We're now certain who the nominees for key positions in 's administration will be, including an Economic and National Security team that is straight out of the pages of 's cabinet.

So it begs the question: where's the change?  Does anyone really believe a President 's administration would look dramatically different?   We were told by Candidate Obama that things would be done differently under his watch, but so far we're getting more of the same, even with the nomination of to head Defense, in a roll where his positions on the Surge and - indeed - Iraq itself would likely be counter to Mr. Obama's.  

So either Mr. Obama is desiring heated debates in his Cabinet, or he's going to backtrack on a lot of the core positions of his campaign. 

In my office, when I raise these points to a couple of the die-hard Obama fans - ones who never supported Sen. Clinton - their response is short, cold, it doesn't matter, almost as if they're dismayed at these choices.

I have to wonder how long the honeymoon Mr. Obama rightly deserves will last.... and I am not speaking of his critics, but of his supporters.   It is looking more and more likely that he'll abandon more and more of his campaign pledges - not unlike I and others predicted - and shape his administration and policy in ways that will surprise even some of his stauncher supporters.  It may be surprised at how hard it will be to believe in the kinds of change President Obama brings to the table. 

And believe me: I genuinely fear my predictions will come true.

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Discussions of life and death with a 5 year old

One of the benefits to cyber schooling is having the opportunity to be directly involved in a child's education.  Indeed, in the younger grades, it is essential to be the teacher (small 't') whereas the Teacher is a person whom the student converses with online, by phone, and at sees at the monthly field trips.

Our kindergartner has taken very well to the cyber classes, and my much-better-half has the dominant role as teacher, with me filling in as needed.  Last week the 5 year old asked me to help him with his science class (note: to the best of my memory, I didn't have Science in kindergarten.  In fact, short of snack time and frying pumpkin seeds in oil, I have no recollection of kindergarten). We read the book Things that are alive, things that are not  (the title may be incorrect; will update if I am wrong), which was helping kids understand that inanimate objects aren't alive, and so forth.   

One page of the book described if you walk in the park and see a bird lying on the ground, not moving, and not doing anything a bird usually does, it's dead.   Obviously, the author needed a good example of a dead animal, but never considered the amount of road-kill seen on rural roads.   That said, the drawing of a bird lying on its back on a field of green elicited a case of the giggles from my son.  But, remember, he is 5.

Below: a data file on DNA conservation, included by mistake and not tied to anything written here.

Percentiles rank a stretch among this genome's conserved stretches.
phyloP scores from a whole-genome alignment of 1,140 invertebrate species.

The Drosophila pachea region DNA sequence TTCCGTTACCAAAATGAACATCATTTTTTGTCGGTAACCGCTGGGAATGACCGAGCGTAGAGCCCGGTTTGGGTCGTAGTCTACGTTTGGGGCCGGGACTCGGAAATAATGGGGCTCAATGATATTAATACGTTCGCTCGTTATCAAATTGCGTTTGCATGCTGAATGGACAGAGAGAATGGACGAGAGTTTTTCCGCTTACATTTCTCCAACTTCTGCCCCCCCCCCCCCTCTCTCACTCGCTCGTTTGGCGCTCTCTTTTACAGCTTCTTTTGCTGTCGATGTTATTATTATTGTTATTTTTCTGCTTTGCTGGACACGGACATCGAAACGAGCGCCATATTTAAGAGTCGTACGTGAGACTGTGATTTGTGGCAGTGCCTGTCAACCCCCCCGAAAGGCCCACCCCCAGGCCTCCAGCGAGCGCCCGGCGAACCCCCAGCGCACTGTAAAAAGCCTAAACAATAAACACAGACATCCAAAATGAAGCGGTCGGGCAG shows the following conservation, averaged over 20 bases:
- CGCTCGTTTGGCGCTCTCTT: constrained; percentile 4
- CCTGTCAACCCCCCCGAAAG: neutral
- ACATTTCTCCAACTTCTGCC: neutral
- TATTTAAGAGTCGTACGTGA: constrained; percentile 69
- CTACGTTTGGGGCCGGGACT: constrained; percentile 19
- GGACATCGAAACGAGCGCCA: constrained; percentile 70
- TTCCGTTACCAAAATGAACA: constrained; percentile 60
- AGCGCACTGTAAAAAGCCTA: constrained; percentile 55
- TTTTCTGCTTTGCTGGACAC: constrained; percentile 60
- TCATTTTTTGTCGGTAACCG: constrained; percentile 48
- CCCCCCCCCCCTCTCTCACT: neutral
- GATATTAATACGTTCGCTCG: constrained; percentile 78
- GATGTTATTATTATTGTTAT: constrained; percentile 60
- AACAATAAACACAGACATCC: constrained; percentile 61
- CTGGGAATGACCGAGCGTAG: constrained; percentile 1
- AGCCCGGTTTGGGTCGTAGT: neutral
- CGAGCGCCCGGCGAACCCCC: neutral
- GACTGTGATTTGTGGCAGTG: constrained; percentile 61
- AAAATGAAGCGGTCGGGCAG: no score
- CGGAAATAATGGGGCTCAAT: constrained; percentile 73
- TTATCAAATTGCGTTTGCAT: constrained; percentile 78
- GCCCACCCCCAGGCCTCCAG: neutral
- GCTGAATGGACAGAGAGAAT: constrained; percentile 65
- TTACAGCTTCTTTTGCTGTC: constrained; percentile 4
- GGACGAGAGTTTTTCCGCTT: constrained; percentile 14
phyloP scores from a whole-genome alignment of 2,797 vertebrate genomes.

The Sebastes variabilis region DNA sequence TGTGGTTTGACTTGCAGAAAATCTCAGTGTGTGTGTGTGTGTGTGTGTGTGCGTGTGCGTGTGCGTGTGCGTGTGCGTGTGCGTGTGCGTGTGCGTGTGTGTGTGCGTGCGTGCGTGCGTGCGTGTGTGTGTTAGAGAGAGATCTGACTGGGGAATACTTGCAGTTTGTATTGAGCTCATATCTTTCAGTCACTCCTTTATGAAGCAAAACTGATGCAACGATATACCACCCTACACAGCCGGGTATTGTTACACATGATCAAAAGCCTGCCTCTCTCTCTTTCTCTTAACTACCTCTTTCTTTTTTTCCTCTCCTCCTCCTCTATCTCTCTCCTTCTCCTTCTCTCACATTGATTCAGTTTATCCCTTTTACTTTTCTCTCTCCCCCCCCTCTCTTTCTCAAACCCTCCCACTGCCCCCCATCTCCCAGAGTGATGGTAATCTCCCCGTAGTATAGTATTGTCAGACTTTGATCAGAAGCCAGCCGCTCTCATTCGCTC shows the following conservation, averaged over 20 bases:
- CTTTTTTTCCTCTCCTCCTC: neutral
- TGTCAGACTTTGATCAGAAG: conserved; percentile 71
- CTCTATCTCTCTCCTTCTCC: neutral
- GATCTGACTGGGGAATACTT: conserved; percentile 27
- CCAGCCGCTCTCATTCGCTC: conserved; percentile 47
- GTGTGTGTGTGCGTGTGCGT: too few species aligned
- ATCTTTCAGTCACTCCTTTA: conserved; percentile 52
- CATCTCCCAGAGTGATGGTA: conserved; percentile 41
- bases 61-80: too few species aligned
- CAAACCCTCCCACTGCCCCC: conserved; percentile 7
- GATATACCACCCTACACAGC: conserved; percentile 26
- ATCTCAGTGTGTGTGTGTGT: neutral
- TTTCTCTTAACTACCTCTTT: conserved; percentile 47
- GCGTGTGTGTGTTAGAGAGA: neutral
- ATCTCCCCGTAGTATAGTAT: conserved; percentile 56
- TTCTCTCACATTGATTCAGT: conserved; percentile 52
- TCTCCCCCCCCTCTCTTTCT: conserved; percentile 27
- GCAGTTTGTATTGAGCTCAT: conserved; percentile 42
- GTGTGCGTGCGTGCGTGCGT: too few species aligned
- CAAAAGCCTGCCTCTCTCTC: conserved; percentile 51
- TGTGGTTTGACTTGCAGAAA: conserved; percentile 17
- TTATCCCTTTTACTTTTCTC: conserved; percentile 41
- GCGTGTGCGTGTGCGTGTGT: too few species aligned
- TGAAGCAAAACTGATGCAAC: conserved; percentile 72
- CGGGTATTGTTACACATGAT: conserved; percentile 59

A few days later, however, this topic apparently began to ferment in his head.  Daddy, why is it that dogs and cats can get old and die, but people can't?   Ohhhhh-kay.   He's beginning to piece things together, albeit with a few holes.  I explained to him simply that people can die just like dogs and cats, and in fact anything alive can die. He seemed satisfied with this, and then changed the subject to what was on TV.  I later learned that he asked my much-better-half if birds could die could our cat die, too?   So the progression was logical.

A day later he asked me if people can die when they get old, how come Pop is still alive?   Wow, now he's shoving my father into the ground!!  Won't Pop be pleased??

I know this type of discussion hadn't come up when our 13 year old was a similar age, but then he had the mixed blessing of experiencing the passing of my much-better-half's parents over a few short years (and he didn't start cyber school until the 2nd grade, if that matters).  I reassured our youngest that while Pop was old, there's no reason to think that he's going to die tomorrow, which again satisfied him (at least for then and there).    My father is 78, and in overall good health, so there's no reason to think he's going anytime soon, but statistically speaking, he's entering the home stretch (the SSA predicts he's got another 9 years or so).

Since my youngest has accepted that people can (and do) die, I am going to wait for another question before I approach the topic further.   He's exhibited a healthy level of inquisitiveness for this topic, I think, and isn't apparently bothered by the topic.    My father has 2 older brothers still living (and 2 younger sisters, the husband of one sadly is struggling with cancer),  so it a stretch to imagine that a funeral may be in the cards over the next few years (believe me: I have no wish to hurry such an event).  So sooner or later, this will be discussed again.

In the meantime, I await the next question to come to mind of my youngest.   It is more than a little interesting to witness the thought process taking shape in his young mind.